References Top

1.Brown P. Spinal myoclonus In: Marsden CD, Fahn S. Eds. Movement disorders 3. Cambridge; Butterworth­Heinemann 1994; 459-76.  Back to cited text no. 1      
2.Celik Y, Bekir Demirel C, Karaca S, Kose Y. Transient seg­mental spinal anaesthesia with bupivacaine. J Postgrad Med 2003;49:286-286.  Back to cited text no. 2  [PUBMED]  Medknow Journal  
3.Ford B, Pullman SL, Khandji A, Goodman R. Spinal myo­clonus induced by an intrathecal catheter. Mov Disord 1997; 12:1042-5.  Back to cited text no. 3      
4.Das KP, Patnaik S. Multifocal myoclonus after spinal anaesthesia. Ind J Anaesth 1992; 40: 263-4.  Back to cited text no. 4      
5.Menenzes FV, Venkat N. Spinal myoclonus following combined spinal-epidural anaesthesia for caesarean sec­tion. Anaesthesia 2006; 61: 597-600.  Back to cited text no. 5      
6.Martin MG. Encephalopathy with myoclonic jerks result­ing from ceftazidime therapy: an under-recognised po­tential side effect when treating febrile neutropenia. Leuk Lymphoma 2007; 48: 413-4.  Back to cited text no. 6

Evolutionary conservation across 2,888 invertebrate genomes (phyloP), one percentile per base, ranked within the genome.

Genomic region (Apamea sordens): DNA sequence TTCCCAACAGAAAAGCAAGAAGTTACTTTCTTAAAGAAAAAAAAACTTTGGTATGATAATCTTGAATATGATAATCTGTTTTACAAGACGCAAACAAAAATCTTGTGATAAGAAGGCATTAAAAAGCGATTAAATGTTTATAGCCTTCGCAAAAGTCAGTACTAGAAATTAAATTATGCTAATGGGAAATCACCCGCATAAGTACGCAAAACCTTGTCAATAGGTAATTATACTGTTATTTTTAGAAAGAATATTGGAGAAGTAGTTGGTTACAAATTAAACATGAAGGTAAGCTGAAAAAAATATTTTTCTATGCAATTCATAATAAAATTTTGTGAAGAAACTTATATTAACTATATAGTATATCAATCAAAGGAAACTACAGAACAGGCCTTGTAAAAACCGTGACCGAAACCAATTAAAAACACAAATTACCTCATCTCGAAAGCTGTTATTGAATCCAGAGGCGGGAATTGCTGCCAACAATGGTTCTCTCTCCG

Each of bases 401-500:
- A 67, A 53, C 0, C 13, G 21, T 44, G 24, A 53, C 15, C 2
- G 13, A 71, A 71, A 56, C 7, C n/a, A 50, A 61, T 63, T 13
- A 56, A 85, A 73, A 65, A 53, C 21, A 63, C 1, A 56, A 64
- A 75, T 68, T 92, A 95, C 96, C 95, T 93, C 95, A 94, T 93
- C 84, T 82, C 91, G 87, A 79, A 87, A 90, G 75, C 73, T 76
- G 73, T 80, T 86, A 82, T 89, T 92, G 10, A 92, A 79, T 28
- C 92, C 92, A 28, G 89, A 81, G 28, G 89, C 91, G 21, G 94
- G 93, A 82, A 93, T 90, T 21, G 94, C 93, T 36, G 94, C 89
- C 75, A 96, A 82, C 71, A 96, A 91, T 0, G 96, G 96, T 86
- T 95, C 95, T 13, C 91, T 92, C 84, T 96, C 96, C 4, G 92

7.Jundt F, Lempert T, Dorken B, Pezzutto A. Trimethoprim­sulfamethoxazole exacerbate posthypoxic action myoclo­nus in a patient with suspicion of Pneumocystis jiroveci infection. Infection 2004; 32: 176-8.  Back to cited text no. 7      
8.Lan KK, Kink RJ, Jones DP. Myoclonus associated with intraperitoneal imipenem. Pediatr Nephrol 2004; 19: 700­1.  Back to cited text no. 8      
9.Krauss GL, Mathews GC. Similarities in mechanisms and treatments for epileptic and nonepileptic myoclonus. Epilepsy Curr 2003; 3: 19-21.  Back to cited text no. 9      
10.Shivapour F, Teasdall RD. Spinal myoclonus with vacu­olar degeneration of anterior horn cells. Arch Neurol 1980; 37:451-453.  Back to cited text no. 10